To get a “sneak peek” of what’s in store, NASA astrophysicist Jane Rigby has had to resort to scientific workarounds. As the deputy project scientist assigned to the Webb project at the Goddard, Rigby is excited about what the technology of this next generation of space telescopes will offer.
“The purpose of Webb is to understand how galaxies formed after the Big Bang, how they evolved over cosmic time, how the stars in those galaxies formed themselves, and then formed planets and something about what planets are made of, what their atmospheres are like, and if there are any that might have the right conditions for life,” Rigby said.
Originally scheduled for launch this fall, the James Webb Space Telescope was delayed by human error, over-optimism, and the complexity of the project. The cost of the mission has soared to nearly $10 billion. But like her fellow scientists, Rigby sees Webb as an important advancement in astronomy, leading to answers for some of mankind’s most basic questions — things that our current general of telescopes cannot.
The size of a 737 jet and nearly the same weight, Webb sits atop a large, diamond shaped sunscreen that shields it from the light and heat of the Sun and Earth.
“The Webb telescope has this huge six-and-a-half-meter-across primary mirror, gold and hexagonal. It’s beautiful,” she said.
Like Hubble before it, the Webb Space Telescope will orbit the Sun, not the Earth. It will inhabit a zone that is 1 million miles away from Earth that allows the telescope to stay at the same distance from Earth as they orbit around the Sun in a position that allows the satellite’s large sun shield to protect Webb from the light from the Sun, Earth, and Moon.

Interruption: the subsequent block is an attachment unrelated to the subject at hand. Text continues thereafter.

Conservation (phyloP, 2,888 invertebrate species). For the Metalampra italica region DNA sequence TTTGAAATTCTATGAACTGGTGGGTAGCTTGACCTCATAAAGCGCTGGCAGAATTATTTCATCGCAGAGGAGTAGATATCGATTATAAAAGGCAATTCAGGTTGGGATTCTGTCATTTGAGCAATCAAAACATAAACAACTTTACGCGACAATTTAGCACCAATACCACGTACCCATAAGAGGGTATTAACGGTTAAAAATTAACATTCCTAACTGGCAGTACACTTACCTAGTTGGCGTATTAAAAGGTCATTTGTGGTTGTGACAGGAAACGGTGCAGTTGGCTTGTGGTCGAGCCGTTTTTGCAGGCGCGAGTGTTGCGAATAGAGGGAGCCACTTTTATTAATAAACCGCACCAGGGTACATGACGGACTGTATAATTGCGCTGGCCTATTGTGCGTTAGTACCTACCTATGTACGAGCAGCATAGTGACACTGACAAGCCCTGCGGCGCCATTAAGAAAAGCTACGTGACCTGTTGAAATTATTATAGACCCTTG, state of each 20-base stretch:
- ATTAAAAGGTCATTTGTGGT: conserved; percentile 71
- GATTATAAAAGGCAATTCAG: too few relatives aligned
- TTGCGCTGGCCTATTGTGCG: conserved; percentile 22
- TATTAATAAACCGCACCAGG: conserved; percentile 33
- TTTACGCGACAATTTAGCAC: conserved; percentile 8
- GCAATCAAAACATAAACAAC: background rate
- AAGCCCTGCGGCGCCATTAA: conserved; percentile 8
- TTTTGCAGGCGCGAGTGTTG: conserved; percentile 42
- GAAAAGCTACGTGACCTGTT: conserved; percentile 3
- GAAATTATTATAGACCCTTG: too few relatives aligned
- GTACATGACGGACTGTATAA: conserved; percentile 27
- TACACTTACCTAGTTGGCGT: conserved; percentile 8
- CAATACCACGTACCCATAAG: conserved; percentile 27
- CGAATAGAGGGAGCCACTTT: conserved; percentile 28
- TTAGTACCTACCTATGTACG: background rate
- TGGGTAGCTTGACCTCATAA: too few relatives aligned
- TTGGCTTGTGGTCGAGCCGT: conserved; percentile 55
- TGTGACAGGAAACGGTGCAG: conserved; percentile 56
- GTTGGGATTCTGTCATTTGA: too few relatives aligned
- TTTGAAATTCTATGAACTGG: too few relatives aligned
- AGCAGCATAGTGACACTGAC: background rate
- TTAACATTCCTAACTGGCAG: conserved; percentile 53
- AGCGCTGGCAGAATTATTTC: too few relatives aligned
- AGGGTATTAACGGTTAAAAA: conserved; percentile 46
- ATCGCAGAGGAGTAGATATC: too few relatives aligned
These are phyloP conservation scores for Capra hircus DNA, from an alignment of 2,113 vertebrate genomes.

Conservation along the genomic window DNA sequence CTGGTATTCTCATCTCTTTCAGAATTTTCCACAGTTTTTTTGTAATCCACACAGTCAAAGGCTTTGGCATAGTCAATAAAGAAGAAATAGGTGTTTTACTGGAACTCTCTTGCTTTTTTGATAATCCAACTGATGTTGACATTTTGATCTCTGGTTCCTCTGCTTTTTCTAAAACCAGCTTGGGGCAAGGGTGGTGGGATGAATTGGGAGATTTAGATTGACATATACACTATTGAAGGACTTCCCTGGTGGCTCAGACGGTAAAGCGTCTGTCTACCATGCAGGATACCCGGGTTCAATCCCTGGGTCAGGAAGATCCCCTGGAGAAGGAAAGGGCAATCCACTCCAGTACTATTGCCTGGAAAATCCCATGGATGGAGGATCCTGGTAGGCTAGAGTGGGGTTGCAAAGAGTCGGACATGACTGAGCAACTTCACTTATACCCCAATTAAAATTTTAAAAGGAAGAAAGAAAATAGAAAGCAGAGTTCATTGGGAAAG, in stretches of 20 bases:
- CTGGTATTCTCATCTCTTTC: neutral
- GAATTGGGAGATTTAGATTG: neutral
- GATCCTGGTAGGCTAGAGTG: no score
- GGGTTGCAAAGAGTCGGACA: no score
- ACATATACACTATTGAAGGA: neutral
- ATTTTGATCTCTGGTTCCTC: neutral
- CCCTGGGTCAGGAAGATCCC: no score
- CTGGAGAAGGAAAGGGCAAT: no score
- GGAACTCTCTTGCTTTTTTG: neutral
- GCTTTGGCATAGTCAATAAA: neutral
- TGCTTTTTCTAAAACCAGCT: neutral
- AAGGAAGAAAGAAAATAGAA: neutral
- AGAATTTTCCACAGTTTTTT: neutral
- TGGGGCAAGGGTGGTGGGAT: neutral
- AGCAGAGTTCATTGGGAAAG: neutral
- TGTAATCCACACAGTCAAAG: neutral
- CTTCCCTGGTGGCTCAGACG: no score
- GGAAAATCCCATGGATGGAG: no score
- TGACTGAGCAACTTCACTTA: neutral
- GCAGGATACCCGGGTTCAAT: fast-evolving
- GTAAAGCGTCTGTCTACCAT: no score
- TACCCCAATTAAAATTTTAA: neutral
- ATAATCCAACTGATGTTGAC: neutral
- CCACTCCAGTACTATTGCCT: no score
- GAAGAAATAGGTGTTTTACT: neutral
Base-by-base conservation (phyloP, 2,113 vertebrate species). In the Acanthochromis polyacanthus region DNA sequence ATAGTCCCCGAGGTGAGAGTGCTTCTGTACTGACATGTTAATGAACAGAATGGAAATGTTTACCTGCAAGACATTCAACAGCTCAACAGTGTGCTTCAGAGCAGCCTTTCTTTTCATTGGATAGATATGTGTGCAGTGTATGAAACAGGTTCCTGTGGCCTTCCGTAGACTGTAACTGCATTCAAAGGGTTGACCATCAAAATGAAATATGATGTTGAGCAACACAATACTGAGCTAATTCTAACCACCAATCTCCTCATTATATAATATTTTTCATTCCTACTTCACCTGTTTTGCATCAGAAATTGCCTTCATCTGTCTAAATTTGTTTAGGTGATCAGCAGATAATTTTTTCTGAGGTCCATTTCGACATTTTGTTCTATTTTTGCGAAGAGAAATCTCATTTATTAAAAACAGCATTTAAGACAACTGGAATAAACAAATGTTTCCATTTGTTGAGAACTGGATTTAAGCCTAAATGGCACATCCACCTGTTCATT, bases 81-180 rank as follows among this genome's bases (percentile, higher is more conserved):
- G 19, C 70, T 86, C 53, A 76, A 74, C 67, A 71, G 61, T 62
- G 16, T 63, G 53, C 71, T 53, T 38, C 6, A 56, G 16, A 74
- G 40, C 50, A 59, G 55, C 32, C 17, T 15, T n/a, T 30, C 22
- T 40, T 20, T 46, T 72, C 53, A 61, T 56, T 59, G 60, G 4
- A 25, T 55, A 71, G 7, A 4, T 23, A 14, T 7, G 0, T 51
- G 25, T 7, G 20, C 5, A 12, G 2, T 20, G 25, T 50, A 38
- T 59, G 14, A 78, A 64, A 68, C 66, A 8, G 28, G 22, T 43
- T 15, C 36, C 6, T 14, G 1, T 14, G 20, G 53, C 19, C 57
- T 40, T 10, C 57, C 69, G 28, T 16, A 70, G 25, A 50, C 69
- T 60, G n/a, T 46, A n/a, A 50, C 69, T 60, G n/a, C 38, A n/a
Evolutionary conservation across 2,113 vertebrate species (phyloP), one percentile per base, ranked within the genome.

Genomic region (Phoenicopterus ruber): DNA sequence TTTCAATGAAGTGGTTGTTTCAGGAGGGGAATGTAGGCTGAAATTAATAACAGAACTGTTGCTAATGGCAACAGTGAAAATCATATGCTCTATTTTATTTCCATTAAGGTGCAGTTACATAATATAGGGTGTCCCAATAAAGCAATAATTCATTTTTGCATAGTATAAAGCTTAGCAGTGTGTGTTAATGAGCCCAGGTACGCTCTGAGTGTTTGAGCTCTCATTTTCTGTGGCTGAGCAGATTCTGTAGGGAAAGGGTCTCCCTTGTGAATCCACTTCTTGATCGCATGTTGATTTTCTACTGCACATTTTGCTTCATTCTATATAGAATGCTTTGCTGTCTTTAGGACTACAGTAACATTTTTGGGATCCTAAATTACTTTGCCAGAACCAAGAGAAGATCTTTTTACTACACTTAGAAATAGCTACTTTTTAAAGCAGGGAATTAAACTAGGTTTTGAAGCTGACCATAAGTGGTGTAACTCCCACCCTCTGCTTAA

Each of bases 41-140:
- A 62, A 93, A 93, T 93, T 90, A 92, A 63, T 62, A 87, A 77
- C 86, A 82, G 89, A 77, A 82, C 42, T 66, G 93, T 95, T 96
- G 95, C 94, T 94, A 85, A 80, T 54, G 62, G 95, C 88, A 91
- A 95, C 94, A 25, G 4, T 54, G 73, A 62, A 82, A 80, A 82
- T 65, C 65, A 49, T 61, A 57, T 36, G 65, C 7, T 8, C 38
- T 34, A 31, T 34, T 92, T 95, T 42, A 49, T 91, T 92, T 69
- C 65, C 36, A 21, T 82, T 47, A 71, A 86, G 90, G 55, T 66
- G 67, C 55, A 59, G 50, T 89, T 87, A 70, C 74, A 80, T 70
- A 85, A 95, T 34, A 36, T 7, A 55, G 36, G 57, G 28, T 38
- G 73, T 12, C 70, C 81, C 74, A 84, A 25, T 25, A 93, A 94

“While the Hubble Space Telescope sees light that is blue ultraviolet, Webb is optimized to see way out into the infrared,” Rigby said.
Infrared capability is needed to reach back to the beginning of time. Having travelled 13 billion years for us to see it now, blue light from an infant galaxy is stretches into invisible infrared wavelengths. Rigby said another advantage of using infrared is that it gets around the problem of the universe being a really dusty place.
“Blue light doesn’t get through the dust, but red does, so that lets us peer into places that are dusty and obscured to places where stars are forming, places where black holes are feeding,” she said. “So we can see into the parts of the universe that are hard to see.”
Scientists use the technology to learn a variety of things. And Rigby said there is going to be plenty of competition to gain access to the Webb telescope.
“Scientists from the United States, Europe, Canada, and the rest of the world will apply for time with Webb, trying to produce the best, the winning proposals,” she said. “It’s very cutthroat.”
When Webb is operational, it will use its infrared capabilities to look further back in time than we have ever looked before. But among the first scientists to use the telescope will those who helped develop it, and they are interested in something closer to home.
NASA last year announced plans to study the “ocean worlds” of Jupiter’s moon Europa and Saturn’s moon Enceladus, observations that could shed new light on the origins of life,
Just recently, researchers discovered on Mars what appears to be a large underground reservoir of liquid water under the southern polar icecap.
“We’ve been searching for bodies of liquid water on Mars for a long time, so this is definitely exciting,” said Villanueva, who was not a part of that discovery but will head the Webb team that studies Europa and Enceladus.